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‘It’s not worth me having a long-life lightbulb’ – Rare insight into attitudes to death among the very old

Death is a part of life for people over 95 years old, who mainly live day-to-day, concludes a rare study of attitudes to death and dying amongst the very old. The research, from the University of Cambridge and published in the journal PLOS ONE, finds that this group is willing to discuss dying and their end-of-life care, but is seldom asked.

Improvements in our environment and lifestyles, as well as significant medical and healthcare advances, mean that more and more people are living to a very old age. According to a report published last year by the Office of National Statistics, the number of people aged 90 or more at the time of their death has tripled in the past three decades in the UK.

“Despite the dramatic rise in the number of people living into very old age, there is far too little discussion about what the ‘oldest old’ feel about the end of their lives,” says Dr Jane Fleming from the Department of Public Health and Primary Care at the University of Cambridge, who led the study. “We know very little, too, about the difficult decisions concerning their end of life care.”

In a study part-funded by the National Institute for Health Research, researchers interviewed 33 people over 95 years old from the Cambridge City over-75s Cohort and for 30 of these and for 9 people too frail to be interviewed in person, a ‘proxy’ – a relative or member of care-home staff, for example – about attitudes towards death, dying and end-of-life care. The responses are at times poignant and occasionally humorous, but provide a fascinating perspective on the views of an often overlooked minority.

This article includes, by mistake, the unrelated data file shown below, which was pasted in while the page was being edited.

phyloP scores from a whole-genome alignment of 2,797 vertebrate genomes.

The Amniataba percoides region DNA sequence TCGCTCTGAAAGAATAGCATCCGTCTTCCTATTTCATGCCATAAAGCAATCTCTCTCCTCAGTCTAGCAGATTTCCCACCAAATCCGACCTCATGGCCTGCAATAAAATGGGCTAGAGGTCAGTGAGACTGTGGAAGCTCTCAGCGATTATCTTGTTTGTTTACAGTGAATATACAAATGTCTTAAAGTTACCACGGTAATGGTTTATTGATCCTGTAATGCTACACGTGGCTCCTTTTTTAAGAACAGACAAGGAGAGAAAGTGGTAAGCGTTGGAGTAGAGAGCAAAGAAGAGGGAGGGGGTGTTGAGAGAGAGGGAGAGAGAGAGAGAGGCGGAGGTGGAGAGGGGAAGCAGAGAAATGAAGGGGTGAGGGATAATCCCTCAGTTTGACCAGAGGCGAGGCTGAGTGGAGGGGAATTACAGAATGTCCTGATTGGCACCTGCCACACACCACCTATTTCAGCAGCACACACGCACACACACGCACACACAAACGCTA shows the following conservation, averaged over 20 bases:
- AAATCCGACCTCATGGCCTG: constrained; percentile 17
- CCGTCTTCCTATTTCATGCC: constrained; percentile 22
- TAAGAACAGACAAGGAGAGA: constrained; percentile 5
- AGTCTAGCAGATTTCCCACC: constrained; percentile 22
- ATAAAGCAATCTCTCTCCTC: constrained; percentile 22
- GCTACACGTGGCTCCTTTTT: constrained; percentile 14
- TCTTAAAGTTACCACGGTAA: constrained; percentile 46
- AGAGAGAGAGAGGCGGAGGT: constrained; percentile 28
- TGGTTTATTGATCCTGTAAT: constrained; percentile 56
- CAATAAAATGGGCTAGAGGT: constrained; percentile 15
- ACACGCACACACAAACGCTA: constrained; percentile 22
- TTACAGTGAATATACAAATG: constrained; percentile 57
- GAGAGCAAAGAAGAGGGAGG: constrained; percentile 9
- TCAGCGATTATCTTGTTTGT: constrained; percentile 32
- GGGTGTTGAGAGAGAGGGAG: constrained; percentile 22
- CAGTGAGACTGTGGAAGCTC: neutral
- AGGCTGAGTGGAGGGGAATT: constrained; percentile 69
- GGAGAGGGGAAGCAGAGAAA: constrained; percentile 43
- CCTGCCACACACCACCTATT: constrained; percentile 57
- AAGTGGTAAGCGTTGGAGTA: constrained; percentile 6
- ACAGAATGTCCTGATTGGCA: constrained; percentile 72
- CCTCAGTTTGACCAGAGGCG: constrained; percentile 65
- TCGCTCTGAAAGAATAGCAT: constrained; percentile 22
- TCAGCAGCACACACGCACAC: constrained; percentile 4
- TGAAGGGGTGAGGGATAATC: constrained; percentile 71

The age of the older people was so great that most of their contemporaries had died, so death was a regular feature of life and many spoke of living on borrowed time. “As people get older, as their friends die, there’s an element of ticking them off,” said one proxy.

Many of the older people referred to “taking each day as it comes”, expressing thankfulness for where they were in life and content, at this stage, to take life one day at a time, not worrying too much about tomorrow. There was a sense of life ticking along until something drastic happened. “It is only day-from-day when you get to ninety-seven,” said one.

Although one interviewee described only being “three-quarters of the way” through their life, others knew and accepted that they were going to die soon. One son-in-law describes his elderly mother-in-law giving a long-life light bulb to her granddaughter, saying: “Something for you, it’s not worth me having”. Most of the interviewees felt ready to die. “I’m ready to go,” said one woman. “I just say I’m the lady-in-waiting, waiting to go.” Some felt they were a nuisance to others, while others were more desperate in their desire to reach the end, suggesting they had simply lived too long. “Please don’t let me live ’til I’m a hundred,” one woman said to her proxy.

Several proxies discussed conversations that they had had about euthanasia. A son described a vivid memory of accompanying his mother to visit one of her friends who had dementia: “She said ‘Gordon, if I ever get like that, for goodness sake put a…’, it was her words, not mine, ‘put a pillow over my head, will you?’”